Scientists Spot First Northern Saw-Whet Owl in Arkansas
Scientists have spotted the first northern saw-whet owl in Arkansas, a species previously believed to not frequent the state during wintering months, according to new research.
Led by wildlife biologists Kimberly Smith and Mitchell Pruitt of the University of Arkansas, researchers captured and banded the northern saw-whet owl at the Ozark Natural Science Center near Huntsville in late November to learn more about its habitat and range. Normally, trapping or possessing migratory birds is illegal in the United States, Canada and Mexico, but Smith, a master bird bander, is licensed to do so by the federal government.
Prior to this study, between 1959 and 2010 there were only a dozen sightings of this rare bird recorded in the state. This elusive species is typically found in the northern United States and along various ranges of the Appalachian Mountain, living in low, brushy areas (especially cedar forests).
But little is known about their distribution during winter, wince saw-whets are difficult to locate during this time.
So findings and captured this latest northern saw-whet provides scientists with a wonderful opportunity of better understanding their range and habitat. After examining the bird and taking measurements, the team determined that it was a large female adult in its second year of life, weighing a mere three ounces.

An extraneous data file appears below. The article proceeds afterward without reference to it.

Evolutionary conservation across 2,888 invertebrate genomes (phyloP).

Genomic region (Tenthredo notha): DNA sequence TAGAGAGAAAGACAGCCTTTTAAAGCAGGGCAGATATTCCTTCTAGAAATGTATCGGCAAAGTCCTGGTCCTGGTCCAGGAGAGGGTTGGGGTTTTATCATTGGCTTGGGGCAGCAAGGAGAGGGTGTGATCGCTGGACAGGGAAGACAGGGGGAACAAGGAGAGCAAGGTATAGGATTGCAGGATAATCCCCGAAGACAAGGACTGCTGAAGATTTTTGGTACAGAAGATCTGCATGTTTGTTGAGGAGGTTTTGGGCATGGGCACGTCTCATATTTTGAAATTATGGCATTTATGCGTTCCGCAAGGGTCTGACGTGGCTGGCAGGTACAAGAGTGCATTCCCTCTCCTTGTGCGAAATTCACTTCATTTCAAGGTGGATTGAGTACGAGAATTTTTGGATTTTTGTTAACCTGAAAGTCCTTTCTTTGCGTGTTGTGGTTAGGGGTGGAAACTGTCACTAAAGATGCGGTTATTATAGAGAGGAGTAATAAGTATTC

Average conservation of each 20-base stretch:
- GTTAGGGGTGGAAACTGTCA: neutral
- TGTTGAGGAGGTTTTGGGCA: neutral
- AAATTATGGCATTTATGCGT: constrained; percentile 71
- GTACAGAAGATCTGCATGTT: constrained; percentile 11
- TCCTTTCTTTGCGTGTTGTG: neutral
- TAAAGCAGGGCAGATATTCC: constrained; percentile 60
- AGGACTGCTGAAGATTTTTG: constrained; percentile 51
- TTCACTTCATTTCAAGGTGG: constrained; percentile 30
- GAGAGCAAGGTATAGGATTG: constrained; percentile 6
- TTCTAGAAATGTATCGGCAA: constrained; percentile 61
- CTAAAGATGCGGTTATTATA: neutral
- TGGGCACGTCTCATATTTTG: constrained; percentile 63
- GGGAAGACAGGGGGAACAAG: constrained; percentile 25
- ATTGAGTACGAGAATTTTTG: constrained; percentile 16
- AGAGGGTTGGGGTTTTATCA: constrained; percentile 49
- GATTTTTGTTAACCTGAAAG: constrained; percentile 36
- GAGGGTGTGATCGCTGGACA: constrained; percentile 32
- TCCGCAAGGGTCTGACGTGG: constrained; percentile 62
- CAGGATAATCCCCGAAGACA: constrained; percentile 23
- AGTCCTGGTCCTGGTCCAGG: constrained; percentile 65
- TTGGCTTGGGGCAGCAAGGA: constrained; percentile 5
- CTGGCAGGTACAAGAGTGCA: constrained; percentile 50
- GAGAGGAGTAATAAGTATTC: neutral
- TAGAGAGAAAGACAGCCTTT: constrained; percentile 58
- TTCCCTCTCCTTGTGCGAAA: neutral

What's more, after this initial capture and release, Smith and Pruitt captured another adult female at the Ozark Natural Science Center.
"The fact that we were able to capture two birds in the same place within two weeks of each other is really incredible, given that this owl has only been seen in Arkansas about a dozen times in the last 55 years," Smith said in a statement.
Northern saw-whets typically migrate south each year, even when food is abundant up north in its usual habitat. The researchers suspect that this year there was an exceptionally large feast in the northern states, encouraging most birds, unlike the two seen in Arkansas, to stay put.
Researchers plan to continue banding and studying this secretive species through spring this year and into next fall and winter to learn more about its wintering habits.
Northern saw-whets eat mice and their natural predators are other species, such as barred and great horned owls.
For more great nature science stories and general news, please visit our sister site, Headlines and Global News (HNGN).